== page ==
This is where storytelling is vital.
Tyson Hunger Relief provides a rich example of how putting storytelling front and center can truly make a CSR program. Since 2000, Tyson has donated 78 million pounds of protein to hundreds of food banks, food pantries, and relief agencies in 48 states. That’s an impressive commitment to a relevant cause in and of itself. But Tyson doesn’t just relegate that achievement to a sidebar in its annual report. Instead, the company folds its philanthropic commitment into a full hunger relief initiative that builds awareness about hunger in the US and provides a way for individuals to take action and share their connection to hunger relief. That latter component is key. For example, through the Hunger Tweeters program, Tyson essentially syndicates storytelling about the Hunger Relief program across scores of organizations and activists working hard in the fight against hunger. This approach allows Tyson to showcase powerful and memorable content that demonstrates the real impact behind a corporate commitment to hunger relief.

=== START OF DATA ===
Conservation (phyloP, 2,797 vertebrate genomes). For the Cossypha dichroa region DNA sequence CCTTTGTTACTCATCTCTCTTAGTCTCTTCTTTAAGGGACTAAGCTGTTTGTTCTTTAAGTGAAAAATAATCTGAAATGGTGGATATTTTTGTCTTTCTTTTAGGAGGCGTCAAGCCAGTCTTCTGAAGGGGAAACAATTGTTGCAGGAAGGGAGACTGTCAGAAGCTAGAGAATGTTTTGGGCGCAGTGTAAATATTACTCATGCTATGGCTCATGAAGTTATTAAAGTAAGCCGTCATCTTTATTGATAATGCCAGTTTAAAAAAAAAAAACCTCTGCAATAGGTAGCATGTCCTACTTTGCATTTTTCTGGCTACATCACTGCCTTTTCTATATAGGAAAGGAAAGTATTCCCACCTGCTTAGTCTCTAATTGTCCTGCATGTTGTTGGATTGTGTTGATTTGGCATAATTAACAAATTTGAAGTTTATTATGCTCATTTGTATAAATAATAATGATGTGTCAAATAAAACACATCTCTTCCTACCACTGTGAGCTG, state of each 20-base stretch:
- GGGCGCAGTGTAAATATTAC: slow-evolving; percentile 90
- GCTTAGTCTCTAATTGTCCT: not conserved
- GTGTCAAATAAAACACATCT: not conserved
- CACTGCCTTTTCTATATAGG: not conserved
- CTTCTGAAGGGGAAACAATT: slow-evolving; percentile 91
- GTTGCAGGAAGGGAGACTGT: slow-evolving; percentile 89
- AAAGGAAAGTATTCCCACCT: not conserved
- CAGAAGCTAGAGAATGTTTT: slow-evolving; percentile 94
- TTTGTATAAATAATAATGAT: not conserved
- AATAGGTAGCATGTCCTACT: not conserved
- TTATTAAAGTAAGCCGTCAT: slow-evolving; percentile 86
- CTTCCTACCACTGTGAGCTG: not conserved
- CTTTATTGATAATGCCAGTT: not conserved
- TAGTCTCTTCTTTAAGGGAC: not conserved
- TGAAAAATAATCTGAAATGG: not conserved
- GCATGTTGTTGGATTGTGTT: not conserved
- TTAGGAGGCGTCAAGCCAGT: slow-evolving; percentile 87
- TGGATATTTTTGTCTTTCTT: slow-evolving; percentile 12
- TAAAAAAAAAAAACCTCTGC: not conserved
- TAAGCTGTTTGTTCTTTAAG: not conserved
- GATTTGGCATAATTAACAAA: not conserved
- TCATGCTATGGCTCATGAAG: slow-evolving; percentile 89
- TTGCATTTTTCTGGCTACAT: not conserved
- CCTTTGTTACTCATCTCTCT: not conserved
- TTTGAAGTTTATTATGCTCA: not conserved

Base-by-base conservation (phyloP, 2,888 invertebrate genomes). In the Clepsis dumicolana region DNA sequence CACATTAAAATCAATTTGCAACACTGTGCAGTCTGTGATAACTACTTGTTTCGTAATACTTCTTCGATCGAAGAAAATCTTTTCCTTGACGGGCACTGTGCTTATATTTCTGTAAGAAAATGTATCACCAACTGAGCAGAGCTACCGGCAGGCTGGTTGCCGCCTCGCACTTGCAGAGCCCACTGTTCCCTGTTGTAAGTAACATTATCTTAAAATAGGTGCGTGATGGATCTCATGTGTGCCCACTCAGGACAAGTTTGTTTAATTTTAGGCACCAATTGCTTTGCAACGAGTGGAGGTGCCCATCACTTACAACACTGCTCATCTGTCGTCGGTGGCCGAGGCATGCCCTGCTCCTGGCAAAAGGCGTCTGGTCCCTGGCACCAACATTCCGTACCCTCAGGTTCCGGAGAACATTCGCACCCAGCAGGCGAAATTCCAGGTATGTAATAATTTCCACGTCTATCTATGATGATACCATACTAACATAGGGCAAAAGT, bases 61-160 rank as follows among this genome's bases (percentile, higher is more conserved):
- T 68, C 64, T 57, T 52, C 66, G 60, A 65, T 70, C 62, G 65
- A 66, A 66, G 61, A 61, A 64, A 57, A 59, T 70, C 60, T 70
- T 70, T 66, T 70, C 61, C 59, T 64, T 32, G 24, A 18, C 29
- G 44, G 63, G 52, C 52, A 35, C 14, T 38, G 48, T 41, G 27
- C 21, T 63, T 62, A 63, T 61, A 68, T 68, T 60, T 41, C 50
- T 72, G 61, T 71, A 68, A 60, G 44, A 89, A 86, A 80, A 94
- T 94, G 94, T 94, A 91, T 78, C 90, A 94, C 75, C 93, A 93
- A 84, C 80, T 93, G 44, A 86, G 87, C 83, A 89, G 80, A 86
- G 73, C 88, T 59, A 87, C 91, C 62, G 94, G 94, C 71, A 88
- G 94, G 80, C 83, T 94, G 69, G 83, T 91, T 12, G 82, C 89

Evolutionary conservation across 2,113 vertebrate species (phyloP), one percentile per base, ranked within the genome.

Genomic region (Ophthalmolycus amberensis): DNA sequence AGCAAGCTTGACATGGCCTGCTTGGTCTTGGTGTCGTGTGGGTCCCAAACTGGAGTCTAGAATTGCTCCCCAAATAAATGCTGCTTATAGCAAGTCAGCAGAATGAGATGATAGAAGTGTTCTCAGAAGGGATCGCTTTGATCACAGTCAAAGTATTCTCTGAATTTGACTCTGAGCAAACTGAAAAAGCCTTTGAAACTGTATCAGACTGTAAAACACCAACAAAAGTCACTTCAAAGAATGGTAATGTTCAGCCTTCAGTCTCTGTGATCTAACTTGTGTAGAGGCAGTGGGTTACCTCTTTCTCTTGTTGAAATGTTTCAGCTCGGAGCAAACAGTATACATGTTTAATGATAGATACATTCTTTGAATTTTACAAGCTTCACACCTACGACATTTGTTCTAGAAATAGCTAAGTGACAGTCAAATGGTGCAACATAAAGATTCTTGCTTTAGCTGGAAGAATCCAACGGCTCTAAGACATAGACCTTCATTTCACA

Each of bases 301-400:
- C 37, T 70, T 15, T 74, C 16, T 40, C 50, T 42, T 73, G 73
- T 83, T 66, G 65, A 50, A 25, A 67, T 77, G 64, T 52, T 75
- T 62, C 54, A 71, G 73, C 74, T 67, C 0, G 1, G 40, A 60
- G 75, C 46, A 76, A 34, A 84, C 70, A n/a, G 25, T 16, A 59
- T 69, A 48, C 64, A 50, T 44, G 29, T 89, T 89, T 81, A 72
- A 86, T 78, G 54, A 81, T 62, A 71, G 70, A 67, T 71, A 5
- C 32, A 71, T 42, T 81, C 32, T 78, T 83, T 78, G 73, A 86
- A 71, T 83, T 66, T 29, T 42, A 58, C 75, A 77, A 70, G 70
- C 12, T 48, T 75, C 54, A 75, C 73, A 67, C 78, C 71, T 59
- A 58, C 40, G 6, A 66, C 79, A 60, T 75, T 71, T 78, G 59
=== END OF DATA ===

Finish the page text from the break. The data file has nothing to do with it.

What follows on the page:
If you are looking to invest more in CSR storytelling, Tamsin Hemingray, director of content for digital marketing agency iCrossing, has some great advice featured this week on the Realized Worth blog. Here are her 6 tips for success:
- Be on the Side of the User (i.e. make content for humans about human impact)
- Start Platform-Agnostic (i.e. the content is the strategy, tools like Facebook are just how you share it)
- Make it Portable, Findable & Shareable (i.e. set the content free and let others help create it, promote it and make it relevant)
- Release Early, Release Often (i.e. revise as you go because you will learn a lot by putting it out there and seeing what happens)
- Stay Close to the Data (i.e. observe, listen, calculate, dissect – then tell the real story the numbers represent)
- Be Prepared to Be Surprised (i.e. be ready and willing to reevaluate your content strategy based on what you learn as you go)
Read more from Tamsin Hemingray on the Realized Worth blog…